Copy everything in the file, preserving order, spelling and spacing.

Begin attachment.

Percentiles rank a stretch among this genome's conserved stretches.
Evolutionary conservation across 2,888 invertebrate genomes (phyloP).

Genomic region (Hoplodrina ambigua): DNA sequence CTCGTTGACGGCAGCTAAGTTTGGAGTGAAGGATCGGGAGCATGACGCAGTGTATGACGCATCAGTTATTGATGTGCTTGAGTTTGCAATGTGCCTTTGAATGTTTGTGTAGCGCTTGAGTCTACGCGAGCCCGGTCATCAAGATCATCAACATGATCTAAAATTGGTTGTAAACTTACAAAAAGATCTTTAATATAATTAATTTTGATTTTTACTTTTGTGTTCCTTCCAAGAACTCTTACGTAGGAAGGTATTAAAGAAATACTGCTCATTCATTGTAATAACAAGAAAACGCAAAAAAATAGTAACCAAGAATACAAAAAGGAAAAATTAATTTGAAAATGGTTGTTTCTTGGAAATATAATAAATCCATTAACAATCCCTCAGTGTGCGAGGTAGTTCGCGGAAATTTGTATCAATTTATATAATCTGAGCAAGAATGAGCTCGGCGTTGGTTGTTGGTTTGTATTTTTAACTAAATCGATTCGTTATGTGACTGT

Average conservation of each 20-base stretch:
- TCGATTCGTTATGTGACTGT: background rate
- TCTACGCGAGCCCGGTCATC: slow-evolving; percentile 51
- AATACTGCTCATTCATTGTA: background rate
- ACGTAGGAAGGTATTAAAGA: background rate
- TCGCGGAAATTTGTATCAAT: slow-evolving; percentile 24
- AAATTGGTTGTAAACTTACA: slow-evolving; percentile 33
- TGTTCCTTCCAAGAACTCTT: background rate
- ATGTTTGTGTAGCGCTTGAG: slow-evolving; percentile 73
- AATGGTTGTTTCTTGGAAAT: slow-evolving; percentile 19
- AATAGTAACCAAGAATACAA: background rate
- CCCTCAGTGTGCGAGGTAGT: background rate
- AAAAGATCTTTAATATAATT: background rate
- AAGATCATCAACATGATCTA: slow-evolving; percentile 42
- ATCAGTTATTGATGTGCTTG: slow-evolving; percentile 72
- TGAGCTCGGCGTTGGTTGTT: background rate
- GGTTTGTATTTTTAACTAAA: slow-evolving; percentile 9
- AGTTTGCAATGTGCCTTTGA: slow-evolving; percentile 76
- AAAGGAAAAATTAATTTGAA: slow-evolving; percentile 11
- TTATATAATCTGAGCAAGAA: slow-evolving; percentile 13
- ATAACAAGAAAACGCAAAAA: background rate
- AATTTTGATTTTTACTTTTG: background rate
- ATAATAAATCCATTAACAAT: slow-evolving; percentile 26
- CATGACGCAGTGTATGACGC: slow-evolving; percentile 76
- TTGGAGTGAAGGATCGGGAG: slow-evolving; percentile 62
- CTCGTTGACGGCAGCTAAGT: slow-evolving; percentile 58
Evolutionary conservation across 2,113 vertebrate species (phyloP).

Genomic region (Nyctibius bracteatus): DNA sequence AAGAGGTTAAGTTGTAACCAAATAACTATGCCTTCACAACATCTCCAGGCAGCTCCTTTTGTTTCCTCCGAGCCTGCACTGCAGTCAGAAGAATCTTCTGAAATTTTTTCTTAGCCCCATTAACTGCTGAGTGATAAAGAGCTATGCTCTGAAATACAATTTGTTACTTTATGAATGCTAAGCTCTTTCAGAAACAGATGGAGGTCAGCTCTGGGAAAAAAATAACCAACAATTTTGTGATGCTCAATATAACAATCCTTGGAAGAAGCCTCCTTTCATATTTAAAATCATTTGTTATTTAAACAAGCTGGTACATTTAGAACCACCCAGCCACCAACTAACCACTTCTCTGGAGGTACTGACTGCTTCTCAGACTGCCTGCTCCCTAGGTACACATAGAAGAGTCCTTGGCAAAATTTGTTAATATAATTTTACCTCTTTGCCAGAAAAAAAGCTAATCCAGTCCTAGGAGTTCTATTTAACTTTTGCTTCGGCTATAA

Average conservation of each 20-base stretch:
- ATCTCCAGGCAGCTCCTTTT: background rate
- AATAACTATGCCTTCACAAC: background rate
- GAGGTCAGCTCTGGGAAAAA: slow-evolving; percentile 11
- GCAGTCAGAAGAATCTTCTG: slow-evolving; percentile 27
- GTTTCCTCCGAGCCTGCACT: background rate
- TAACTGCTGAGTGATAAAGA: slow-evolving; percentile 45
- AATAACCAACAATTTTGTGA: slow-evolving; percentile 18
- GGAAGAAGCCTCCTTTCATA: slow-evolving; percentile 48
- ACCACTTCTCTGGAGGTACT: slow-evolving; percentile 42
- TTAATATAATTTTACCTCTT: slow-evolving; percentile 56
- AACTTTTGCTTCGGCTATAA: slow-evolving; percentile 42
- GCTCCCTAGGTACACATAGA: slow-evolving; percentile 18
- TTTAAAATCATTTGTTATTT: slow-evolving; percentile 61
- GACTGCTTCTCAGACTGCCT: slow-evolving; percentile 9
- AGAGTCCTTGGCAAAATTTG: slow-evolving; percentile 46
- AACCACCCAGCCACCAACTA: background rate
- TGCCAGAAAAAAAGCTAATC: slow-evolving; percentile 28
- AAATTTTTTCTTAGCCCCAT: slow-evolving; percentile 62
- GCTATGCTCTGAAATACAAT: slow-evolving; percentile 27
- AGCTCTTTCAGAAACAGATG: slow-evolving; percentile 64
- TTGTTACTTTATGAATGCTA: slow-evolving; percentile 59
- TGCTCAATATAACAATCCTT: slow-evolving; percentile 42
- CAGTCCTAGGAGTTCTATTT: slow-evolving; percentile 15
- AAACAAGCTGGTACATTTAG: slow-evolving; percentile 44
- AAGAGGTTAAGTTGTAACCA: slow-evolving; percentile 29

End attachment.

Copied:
Percentiles rank a stretch among this genome's conserved stretches.
Evolutionary conservation across 2,888 invertebrate genomes (phyloP).

Genomic region (Hoplodrina ambigua): DNA sequence CTCGTTGACGGCAGCTAAGTTTGGAGTGAAGGATCGGGAGCATGACGCAGTGTATGACGCATCAGTTATTGATGTGCTTGAGTTTGCAATGTGCCTTTGAATGTTTGTGTAGCGCTTGAGTCTACGCGAGCCCGGTCATCAAGATCATCAACATGATCTAAAATTGGTTGTAAACTTACAAAAAGATCTTTAATATAATTAATTTTGATTTTTACTTTTGTGTTCCTTCCAAGAACTCTTACGTAGGAAGGTATTAAAGAAATACTGCTCATTCATTGTAATAACAAGAAAACGCAAAAAAATAGTAACCAAGAATACAAAAAGGAAAAATTAATTTGAAAATGGTTGTTTCTTGGAAATATAATAAATCCATTAACAATCCCTCAGTGTGCGAGGTAGTTCGCGGAAATTTGTATCAATTTATATAATCTGAGCAAGAATGAGCTCGGCGTTGGTTGTTGGTTTGTATTTTTAACTAAATCGATTCGTTATGTGACTGT

Average conservation of each 20-base stretch:
- TCGATTCGTTATGTGACTGT: background rate
- TCTACGCGAGCCCGGTCATC: slow-evolving; percentile 51
- AATACTGCTCATTCATTGTA: background rate
- ACGTAGGAAGGTATTAAAGA: background rate
- TCGCGGAAATTTGTATCAAT: slow-evolving; percentile 24
- AAATTGGTTGTAAACTTACA: slow-evolving; percentile 33
- TGTTCCTTCCAAGAACTCTT: background rate
- ATGTTTGTGTAGCGCTTGAG: slow-evolving; percentile 73
- AATGGTTGTTTCTTGGAAAT: slow-evolving; percentile 19
- AATAGTAACCAAGAATACAA: background rate
- CCCTCAGTGTGCGAGGTAGT: background rate
- AAAAGATCTTTAATATAATT: background rate
- AAGATCATCAACATGATCTA: slow-evolving; percentile 42
- ATCAGTTATTGATGTGCTTG: slow-evolving; percentile 72
- TGAGCTCGGCGTTGGTTGTT: background rate
- GGTTTGTATTTTTAACTAAA: slow-evolving; percentile 9
- AGTTTGCAATGTGCCTTTGA: slow-evolving; percentile 76
- AAAGGAAAAATTAATTTGAA: slow-evolving; percentile 11
- TTATATAATCTGAGCAAGAA: slow-evolving; percentile 13
- ATAACAAGAAAACGCAAAAA: background rate
- AATTTTGATTTTTACTTTTG: background rate
- ATAATAAATCCATTAACAAT: slow-evolving; percentile 26
- CATGACGCAGTGTATGACGC: slow-evolving; percentile 76
- TTGGAGTGAAGGATCGGGAG: slow-evolving; percentile 62
- CTCGTTGACGGCAGCTAAGT: slow-evolving; percentile 58
Evolutionary conservation across 2,113 vertebrate species (phyloP).

Genomic region (Nyctibius bracteatus): DNA sequence AAGAGGTTAAGTTGTAACCAAATAACTATGCCTTCACAACATCTCCAGGCAGCTCCTTTTGTTTCCTCCGAGCCTGCACTGCAGTCAGAAGAATCTTCTGAAATTTTTTCTTAGCCCCATTAACTGCTGAGTGATAAAGAGCTATGCTCTGAAATACAATTTGTTACTTTATGAATGCTAAGCTCTTTCAGAAACAGATGGAGGTCAGCTCTGGGAAAAAAATAACCAACAATTTTGTGATGCTCAATATAACAATCCTTGGAAGAAGCCTCCTTTCATATTTAAAATCATTTGTTATTTAAACAAGCTGGTACATTTAGAACCACCCAGCCACCAACTAACCACTTCTCTGGAGGTACTGACTGCTTCTCAGACTGCCTGCTCCCTAGGTACACATAGAAGAGTCCTTGGCAAAATTTGTTAATATAATTTTACCTCTTTGCCAGAAAAAAAGCTAATCCAGTCCTAGGAGTTCTATTTAACTTTTGCTTCGGCTATAA

Average conservation of each 20-base stretch:
- ATCTCCAGGCAGCTCCTTTT: background rate
- AATAACTATGCCTTCACAAC: background rate
- GAGGTCAGCTCTGGGAAAAA: slow-evolving; percentile 11
- GCAGTCAGAAGAATCTTCTG: slow-evolving; percentile 27
- GTTTCCTCCGAGCCTGCACT: background rate
- TAACTGCTGAGTGATAAAGA: slow-evolving; percentile 45
- AATAACCAACAATTTTGTGA: slow-evolving; percentile 18
- GGAAGAAGCCTCCTTTCATA: slow-evolving; percentile 48
- ACCACTTCTCTGGAGGTACT: slow-evolving; percentile 42
- TTAATATAATTTTACCTCTT: slow-evolving; percentile 56
- AACTTTTGCTTCGGCTATAA: slow-evolving; percentile 42
- GCTCCCTAGGTACACATAGA: slow-evolving; percentile 18
- TTTAAAATCATTTGTTATTT: slow-evolving; percentile 61
- GACTGCTTCTCAGACTGCCT: slow-evolving; percentile 9
- AGAGTCCTTGGCAAAATTTG: slow-evolving; percentile 46
- AACCACCCAGCCACCAACTA: background rate
- TGCCAGAAAAAAAGCTAATC: slow-evolving; percentile 28
- AAATTTTTTCTTAGCCCCAT: slow-evolving; percentile 62
- GCTATGCTCTGAAATACAAT: slow-evolving; percentile 27
- AGCTCTTTCAGAAACAGATG: slow-evolving; percentile 64
- TTGTTACTTTATGAATGCTA: slow-evolving; percentile 59
- TGCTCAATATAACAATCCTT: slow-evolving; percentile 42
- CAGTCCTAGGAGTTCTATTT: slow-evolving; percentile 15
- AAACAAGCTGGTACATTTAG: slow-evolving; percentile 44
- AAGAGGTTAAGTTGTAACCA: slow-evolving; percentile 29